A talk with the alehouse matron, Burl, reveals that Snarts are in fact small, mischievous fey that the townspeople believe have cursed them and made the Iron Woodsmen go crazy. Armed with this knowledge they set out to find the hidden Snart village.

Just outside of town, they find a dilapidated manor inhabited by the wizard Gargam. Gargam is not the most pleasant of wizards or a great conversationalist, but they discover (a) that he hates Snarts, but wishes to use them for some undisclosed magical purpose, and (b) he says they have been captured by the Iron Woodsmen and taken to the mill.

The party heads toward the mill and comes upon an Iron Woodsmen work crew. A battle is joined. and our heroes discover that the Woodsmen are tough opponents--and they explode in steam and shrapnel if they are too heavily damaged. Destroying the 4 automata, but bloodied and battered themselves, the party retreats to town, where they confront the Mayor, who also believes the Snart curse levied due to their extensive clearing of the forest is the cause of their misfortune.

The party resolves to locate the Snarts and set this problem right.

Sunday, July 23, 2017

Azurth Adventure Digest

Here's the cover for the upcoming Azurth Adventure Digest (still a couple of months away). Jason Sholtis provides a great rendition of some angry Candy Islanders.

The planned contents of the digest are: Random tables for generating Motley Pirates and pirate captains, random weird encounters in the Boundless Sea, thumbnail descriptions of a handful of interesting islands, a few NPC write-ups, and the Candy Isle adventure locale. Internal art and cartography will mostly be Jeff Call, who did Mortzengersturm. It will be available in pdf and print at 5.5 x 7.75" size.

Here's part of the Candy Island Temple as rendered by Jeff

Friday, July 21, 2017


Luc Besson's new film Valerian and the City of A Thousand Planets is based on the French comic book series Valérian et Laureline by by writer Pierre Christin and artist Jean-Claude Mézières (The film seems largely drawn from the sixth story in the series, Ambassador of Shadows). It's good source material for Besson, has the exotic locales of the comic and multitude of aliens give plenty of opportunity for him to engage in the in the stunning visuals that have been part of his previous science fiction efforts.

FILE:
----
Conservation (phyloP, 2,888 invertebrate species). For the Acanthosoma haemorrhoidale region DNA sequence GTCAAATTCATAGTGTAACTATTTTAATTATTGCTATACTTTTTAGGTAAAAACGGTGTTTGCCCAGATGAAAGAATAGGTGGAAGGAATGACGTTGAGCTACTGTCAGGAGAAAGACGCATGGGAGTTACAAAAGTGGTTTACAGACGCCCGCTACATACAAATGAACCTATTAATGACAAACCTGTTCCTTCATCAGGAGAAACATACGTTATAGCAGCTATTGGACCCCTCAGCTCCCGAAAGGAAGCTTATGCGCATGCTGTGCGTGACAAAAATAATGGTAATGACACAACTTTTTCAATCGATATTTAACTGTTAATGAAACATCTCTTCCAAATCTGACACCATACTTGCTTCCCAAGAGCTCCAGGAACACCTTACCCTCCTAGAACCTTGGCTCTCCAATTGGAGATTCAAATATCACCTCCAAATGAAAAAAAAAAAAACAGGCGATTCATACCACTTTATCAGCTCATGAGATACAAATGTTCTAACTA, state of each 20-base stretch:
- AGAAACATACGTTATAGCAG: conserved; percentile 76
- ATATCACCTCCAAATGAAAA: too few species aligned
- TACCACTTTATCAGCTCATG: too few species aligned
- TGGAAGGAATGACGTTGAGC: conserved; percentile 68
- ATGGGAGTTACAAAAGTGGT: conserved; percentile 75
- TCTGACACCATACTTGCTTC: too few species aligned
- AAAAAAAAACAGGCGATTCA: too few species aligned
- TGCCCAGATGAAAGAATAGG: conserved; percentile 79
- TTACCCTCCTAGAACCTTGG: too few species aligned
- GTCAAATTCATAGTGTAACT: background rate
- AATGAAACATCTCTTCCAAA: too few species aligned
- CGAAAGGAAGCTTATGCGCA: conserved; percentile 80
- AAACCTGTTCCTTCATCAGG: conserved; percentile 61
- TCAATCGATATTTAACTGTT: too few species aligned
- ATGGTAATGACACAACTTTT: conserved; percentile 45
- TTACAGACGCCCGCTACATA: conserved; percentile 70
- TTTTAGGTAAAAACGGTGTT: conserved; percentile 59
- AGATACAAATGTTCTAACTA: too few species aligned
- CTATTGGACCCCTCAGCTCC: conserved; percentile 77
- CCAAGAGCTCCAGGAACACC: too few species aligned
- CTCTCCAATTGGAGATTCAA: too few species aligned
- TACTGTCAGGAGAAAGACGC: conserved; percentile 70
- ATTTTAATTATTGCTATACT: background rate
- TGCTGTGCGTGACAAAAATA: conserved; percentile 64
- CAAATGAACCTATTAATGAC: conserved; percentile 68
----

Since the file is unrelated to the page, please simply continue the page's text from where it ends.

Valerian and Laureline are special agents of the Federation, with a bantering, unresolved sexual tension thing going. After acquiring a cute and valuable alien organism, the Mul Converter, to the massive, multi-species space station Alpha, to save it from a mysterious threat. All is not as it seems, and Alpha's Commander has secret plans of his own. Our heroes make their way through the alien locales of the station to solve the mystery and save everybody.

The plot is perfunctory, its drama is simplistic, and the characters are thin, but the sort of science fiction films Besson makes have never particularly focused on those things. The Fifth Element had an breeziness about some of the core dramatic elements, but did a lot with action, humor, and a Heavy Metal visual sensibility. Valerian may not become a the cult classic it has, but would make a good double feature with it.

In rpg terms, the visuals in Besson's film will likely give plenty of fodder with sci-fi gaming. Valerian and the City of A Thousand Planets: The Art of the Film, is worth picking up for that purpose, even if you don't like the film.

Wednesday, July 19, 2017

Wednesday Comics: The Seven of Aromater

My exploration of the long-running euro-comic Storm, continues with his adventures in the world of Pandarve. Earlier installments can be found here.